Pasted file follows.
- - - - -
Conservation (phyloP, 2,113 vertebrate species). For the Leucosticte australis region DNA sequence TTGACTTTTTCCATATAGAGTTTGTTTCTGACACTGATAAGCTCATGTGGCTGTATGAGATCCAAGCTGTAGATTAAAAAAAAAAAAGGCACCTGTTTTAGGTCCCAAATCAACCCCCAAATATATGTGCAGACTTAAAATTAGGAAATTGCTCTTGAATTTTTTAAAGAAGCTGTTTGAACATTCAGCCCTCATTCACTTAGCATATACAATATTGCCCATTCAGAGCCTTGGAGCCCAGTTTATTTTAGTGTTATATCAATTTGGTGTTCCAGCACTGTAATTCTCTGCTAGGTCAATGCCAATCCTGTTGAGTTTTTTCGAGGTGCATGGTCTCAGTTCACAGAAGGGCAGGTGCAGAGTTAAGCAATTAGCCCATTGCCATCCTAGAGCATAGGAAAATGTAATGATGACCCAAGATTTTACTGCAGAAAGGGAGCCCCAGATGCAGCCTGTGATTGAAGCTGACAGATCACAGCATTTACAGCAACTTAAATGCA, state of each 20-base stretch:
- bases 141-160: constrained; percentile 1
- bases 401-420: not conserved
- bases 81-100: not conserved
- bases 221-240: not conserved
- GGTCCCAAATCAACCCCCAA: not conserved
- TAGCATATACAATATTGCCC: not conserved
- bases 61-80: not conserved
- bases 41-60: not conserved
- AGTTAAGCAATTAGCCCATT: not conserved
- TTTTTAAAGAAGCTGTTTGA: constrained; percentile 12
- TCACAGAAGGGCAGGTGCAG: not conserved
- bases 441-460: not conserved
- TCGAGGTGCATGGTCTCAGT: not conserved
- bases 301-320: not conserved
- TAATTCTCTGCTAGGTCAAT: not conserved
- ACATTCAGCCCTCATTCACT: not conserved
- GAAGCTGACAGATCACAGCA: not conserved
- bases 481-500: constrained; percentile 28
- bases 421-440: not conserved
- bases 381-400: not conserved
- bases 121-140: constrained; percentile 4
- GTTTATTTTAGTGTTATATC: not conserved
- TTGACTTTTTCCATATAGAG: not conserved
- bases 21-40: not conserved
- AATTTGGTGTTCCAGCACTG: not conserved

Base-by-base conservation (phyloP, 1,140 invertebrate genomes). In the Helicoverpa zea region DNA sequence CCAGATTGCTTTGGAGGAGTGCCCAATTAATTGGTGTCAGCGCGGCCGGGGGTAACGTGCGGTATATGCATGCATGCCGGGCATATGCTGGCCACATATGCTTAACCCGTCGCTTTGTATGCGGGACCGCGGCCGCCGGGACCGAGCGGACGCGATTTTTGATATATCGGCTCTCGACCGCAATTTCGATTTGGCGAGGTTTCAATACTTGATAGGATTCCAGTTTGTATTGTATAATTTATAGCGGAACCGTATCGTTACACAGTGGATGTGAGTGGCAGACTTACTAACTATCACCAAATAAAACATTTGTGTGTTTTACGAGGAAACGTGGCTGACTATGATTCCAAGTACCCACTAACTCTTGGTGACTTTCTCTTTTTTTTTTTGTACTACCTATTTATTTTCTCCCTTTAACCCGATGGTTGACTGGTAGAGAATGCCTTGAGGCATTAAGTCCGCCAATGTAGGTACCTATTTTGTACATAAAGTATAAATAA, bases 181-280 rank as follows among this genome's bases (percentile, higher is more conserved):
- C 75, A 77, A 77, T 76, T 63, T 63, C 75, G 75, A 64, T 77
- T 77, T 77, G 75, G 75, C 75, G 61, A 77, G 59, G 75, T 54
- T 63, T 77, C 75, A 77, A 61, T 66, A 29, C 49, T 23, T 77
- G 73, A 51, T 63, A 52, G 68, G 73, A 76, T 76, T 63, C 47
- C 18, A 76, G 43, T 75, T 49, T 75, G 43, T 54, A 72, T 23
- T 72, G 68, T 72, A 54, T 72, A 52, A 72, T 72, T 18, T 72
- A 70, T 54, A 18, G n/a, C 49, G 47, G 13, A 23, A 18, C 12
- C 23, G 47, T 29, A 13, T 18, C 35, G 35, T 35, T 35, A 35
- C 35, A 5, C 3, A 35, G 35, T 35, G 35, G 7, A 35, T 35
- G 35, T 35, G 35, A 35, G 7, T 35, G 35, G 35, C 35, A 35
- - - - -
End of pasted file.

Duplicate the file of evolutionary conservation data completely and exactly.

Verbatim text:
Conservation (phyloP, 2,113 vertebrate species). For the Leucosticte australis region DNA sequence TTGACTTTTTCCATATAGAGTTTGTTTCTGACACTGATAAGCTCATGTGGCTGTATGAGATCCAAGCTGTAGATTAAAAAAAAAAAAGGCACCTGTTTTAGGTCCCAAATCAACCCCCAAATATATGTGCAGACTTAAAATTAGGAAATTGCTCTTGAATTTTTTAAAGAAGCTGTTTGAACATTCAGCCCTCATTCACTTAGCATATACAATATTGCCCATTCAGAGCCTTGGAGCCCAGTTTATTTTAGTGTTATATCAATTTGGTGTTCCAGCACTGTAATTCTCTGCTAGGTCAATGCCAATCCTGTTGAGTTTTTTCGAGGTGCATGGTCTCAGTTCACAGAAGGGCAGGTGCAGAGTTAAGCAATTAGCCCATTGCCATCCTAGAGCATAGGAAAATGTAATGATGACCCAAGATTTTACTGCAGAAAGGGAGCCCCAGATGCAGCCTGTGATTGAAGCTGACAGATCACAGCATTTACAGCAACTTAAATGCA, state of each 20-base stretch:
- bases 141-160: constrained; percentile 1
- bases 401-420: not conserved
- bases 81-100: not conserved
- bases 221-240: not conserved
- GGTCCCAAATCAACCCCCAA: not conserved
- TAGCATATACAATATTGCCC: not conserved
- bases 61-80: not conserved
- bases 41-60: not conserved
- AGTTAAGCAATTAGCCCATT: not conserved
- TTTTTAAAGAAGCTGTTTGA: constrained; percentile 12
- TCACAGAAGGGCAGGTGCAG: not conserved
- bases 441-460: not conserved
- TCGAGGTGCATGGTCTCAGT: not conserved
- bases 301-320: not conserved
- TAATTCTCTGCTAGGTCAAT: not conserved
- ACATTCAGCCCTCATTCACT: not conserved
- GAAGCTGACAGATCACAGCA: not conserved
- bases 481-500: constrained; percentile 28
- bases 421-440: not conserved
- bases 381-400: not conserved
- bases 121-140: constrained; percentile 4
- GTTTATTTTAGTGTTATATC: not conserved
- TTGACTTTTTCCATATAGAG: not conserved
- bases 21-40: not conserved
- AATTTGGTGTTCCAGCACTG: not conserved

Base-by-base conservation (phyloP, 1,140 invertebrate genomes). In the Helicoverpa zea region DNA sequence CCAGATTGCTTTGGAGGAGTGCCCAATTAATTGGTGTCAGCGCGGCCGGGGGTAACGTGCGGTATATGCATGCATGCCGGGCATATGCTGGCCACATATGCTTAACCCGTCGCTTTGTATGCGGGACCGCGGCCGCCGGGACCGAGCGGACGCGATTTTTGATATATCGGCTCTCGACCGCAATTTCGATTTGGCGAGGTTTCAATACTTGATAGGATTCCAGTTTGTATTGTATAATTTATAGCGGAACCGTATCGTTACACAGTGGATGTGAGTGGCAGACTTACTAACTATCACCAAATAAAACATTTGTGTGTTTTACGAGGAAACGTGGCTGACTATGATTCCAAGTACCCACTAACTCTTGGTGACTTTCTCTTTTTTTTTTTGTACTACCTATTTATTTTCTCCCTTTAACCCGATGGTTGACTGGTAGAGAATGCCTTGAGGCATTAAGTCCGCCAATGTAGGTACCTATTTTGTACATAAAGTATAAATAA, bases 181-280 rank as follows among this genome's bases (percentile, higher is more conserved):
- C 75, A 77, A 77, T 76, T 63, T 63, C 75, G 75, A 64, T 77
- T 77, T 77, G 75, G 75, C 75, G 61, A 77, G 59, G 75, T 54
- T 63, T 77, C 75, A 77, A 61, T 66, A 29, C 49, T 23, T 77
- G 73, A 51, T 63, A 52, G 68, G 73, A 76, T 76, T 63, C 47
- C 18, A 76, G 43, T 75, T 49, T 75, G 43, T 54, A 72, T 23
- T 72, G 68, T 72, A 54, T 72, A 52, A 72, T 72, T 18, T 72
- A 70, T 54, A 18, G n/a, C 49, G 47, G 13, A 23, A 18, C 12
- C 23, G 47, T 29, A 13, T 18, C 35, G 35, T 35, T 35, A 35
- C 35, A 5, C 3, A 35, G 35, T 35, G 35, G 7, A 35, T 35
- G 35, T 35, G 35, A 35, G 7, T 35, G 35, G 35, C 35, A 35